Z. Cai, M. Kubicek, J. Fleig, B. Yildiz:
"Chemical Heterogeneities on La0.6Sr0.4CoO3-δ Thin Films-Correlations to Cathode Surface Activity and Stability";
Chemistry of Materials, 24 (2012), 6; S. 1116 - 1127.

Kurzfassung englisch:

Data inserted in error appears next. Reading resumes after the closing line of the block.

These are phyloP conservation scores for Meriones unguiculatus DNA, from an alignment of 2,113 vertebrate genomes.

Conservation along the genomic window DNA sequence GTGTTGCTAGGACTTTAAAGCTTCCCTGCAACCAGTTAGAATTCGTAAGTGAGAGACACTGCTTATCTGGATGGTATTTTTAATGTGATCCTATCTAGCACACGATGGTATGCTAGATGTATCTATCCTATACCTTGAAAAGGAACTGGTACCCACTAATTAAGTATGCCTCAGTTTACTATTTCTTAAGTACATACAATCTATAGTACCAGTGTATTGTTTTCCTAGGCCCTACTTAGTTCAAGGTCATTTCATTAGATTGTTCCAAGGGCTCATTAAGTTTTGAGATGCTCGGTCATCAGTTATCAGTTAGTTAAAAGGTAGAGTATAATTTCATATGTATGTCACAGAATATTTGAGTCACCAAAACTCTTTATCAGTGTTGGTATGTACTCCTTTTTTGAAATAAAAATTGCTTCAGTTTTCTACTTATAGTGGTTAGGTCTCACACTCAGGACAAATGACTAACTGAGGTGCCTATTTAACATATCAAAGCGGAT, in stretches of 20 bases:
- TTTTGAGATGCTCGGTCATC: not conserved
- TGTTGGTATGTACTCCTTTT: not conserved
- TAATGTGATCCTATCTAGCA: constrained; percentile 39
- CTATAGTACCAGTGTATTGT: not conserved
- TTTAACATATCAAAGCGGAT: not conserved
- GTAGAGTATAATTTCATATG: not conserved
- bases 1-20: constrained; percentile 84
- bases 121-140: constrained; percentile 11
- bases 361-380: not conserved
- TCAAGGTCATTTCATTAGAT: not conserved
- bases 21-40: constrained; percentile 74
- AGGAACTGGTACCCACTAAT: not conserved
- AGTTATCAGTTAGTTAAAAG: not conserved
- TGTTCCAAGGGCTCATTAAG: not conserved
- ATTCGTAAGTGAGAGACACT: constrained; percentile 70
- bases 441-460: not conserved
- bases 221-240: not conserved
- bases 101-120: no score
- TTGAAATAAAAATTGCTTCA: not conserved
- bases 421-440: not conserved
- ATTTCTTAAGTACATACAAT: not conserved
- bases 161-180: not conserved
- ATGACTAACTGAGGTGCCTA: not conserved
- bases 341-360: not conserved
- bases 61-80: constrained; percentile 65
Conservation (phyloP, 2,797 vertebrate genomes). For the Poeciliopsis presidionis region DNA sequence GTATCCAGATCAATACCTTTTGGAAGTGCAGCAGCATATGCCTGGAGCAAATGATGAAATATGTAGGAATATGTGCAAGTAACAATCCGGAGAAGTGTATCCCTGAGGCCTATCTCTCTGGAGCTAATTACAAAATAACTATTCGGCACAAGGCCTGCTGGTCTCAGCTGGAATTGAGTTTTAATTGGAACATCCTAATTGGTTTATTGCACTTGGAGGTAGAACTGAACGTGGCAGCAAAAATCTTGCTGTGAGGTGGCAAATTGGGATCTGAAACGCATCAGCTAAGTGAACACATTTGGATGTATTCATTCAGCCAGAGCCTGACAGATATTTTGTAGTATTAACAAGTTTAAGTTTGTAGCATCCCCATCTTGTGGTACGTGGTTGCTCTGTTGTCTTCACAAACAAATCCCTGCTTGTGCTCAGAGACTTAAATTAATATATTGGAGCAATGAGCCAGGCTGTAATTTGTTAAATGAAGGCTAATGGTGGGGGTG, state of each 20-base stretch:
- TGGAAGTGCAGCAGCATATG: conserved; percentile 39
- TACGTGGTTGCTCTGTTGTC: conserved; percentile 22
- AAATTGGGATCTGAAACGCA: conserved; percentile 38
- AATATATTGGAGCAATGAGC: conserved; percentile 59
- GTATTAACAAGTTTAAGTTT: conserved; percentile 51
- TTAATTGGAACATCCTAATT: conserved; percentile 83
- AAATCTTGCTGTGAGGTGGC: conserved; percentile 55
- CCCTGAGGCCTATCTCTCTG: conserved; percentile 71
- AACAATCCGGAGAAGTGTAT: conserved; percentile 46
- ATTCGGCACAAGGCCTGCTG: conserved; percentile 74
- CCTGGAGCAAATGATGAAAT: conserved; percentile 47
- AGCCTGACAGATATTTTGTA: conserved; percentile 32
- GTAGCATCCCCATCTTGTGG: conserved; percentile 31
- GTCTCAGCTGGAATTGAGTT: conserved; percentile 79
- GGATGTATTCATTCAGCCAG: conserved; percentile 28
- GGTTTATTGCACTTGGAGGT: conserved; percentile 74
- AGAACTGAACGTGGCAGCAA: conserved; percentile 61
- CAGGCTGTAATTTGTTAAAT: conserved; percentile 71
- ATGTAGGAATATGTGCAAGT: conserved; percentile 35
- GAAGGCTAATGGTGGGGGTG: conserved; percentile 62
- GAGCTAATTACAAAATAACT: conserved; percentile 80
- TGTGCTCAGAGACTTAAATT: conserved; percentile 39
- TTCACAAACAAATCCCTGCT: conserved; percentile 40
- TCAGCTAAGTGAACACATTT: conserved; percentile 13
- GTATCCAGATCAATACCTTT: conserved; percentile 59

La0.6Sr0.4CoO3−δ(LSC) thin film cathodes synthesized by pulsed laser deposition at 450°C (LSC_450°C) and 650°C (LSC_650°C) exhibit different electrochemical performance. The origin of the differences in the oxygen reduction activity and stability of these cathodes is investigated on the basis of their surface chemistry and their surface atomic and electronic structures. Angle resolved X-ray photoelectron spectroscopy and nanoprobe Auger electron spectroscopy are used to identify the surface cation content, chemical bonding environment, and the spatial heterogeneities with nanoscale resolution. The higher electrochemical activity of LSC_450°C is attributed to the more stoichiometric cation content on the surface and the more uniform lateral and depth distribution of constituent cations. The poorly crystalline atomic structure of the LSC_450°C was found to prohibit the extensive segregation and phase separation on the surface because of the more favorable elastic and electrostatic interactions of Sr in the bulk. Upon annealing in air at 600 °C, the surface of the LSC_650°C undergoes a structural change from a Sr-rich LSC state to a SrO/Sr(OH)2-rich phase-separated state. The partial blockage of the surface with the heterogeneously distributed SrO/Sr(OH)2-rich phases, the decrease in oxygen vacancy content, and the deterioration of the electron transfer properties as evidenced from the Co oxidation state near the surface are found responsible for the severe electrochemical deactivation of the LSC_650°C. These results are important for advancing our ability to tailor the electrochemical performance of solid oxide fuel cell cathodes by understanding the relation of surface chemistry and structure to the oxygen reduction activity and stability, and the dependence of cation segregation on its driving forces including material microstructure.

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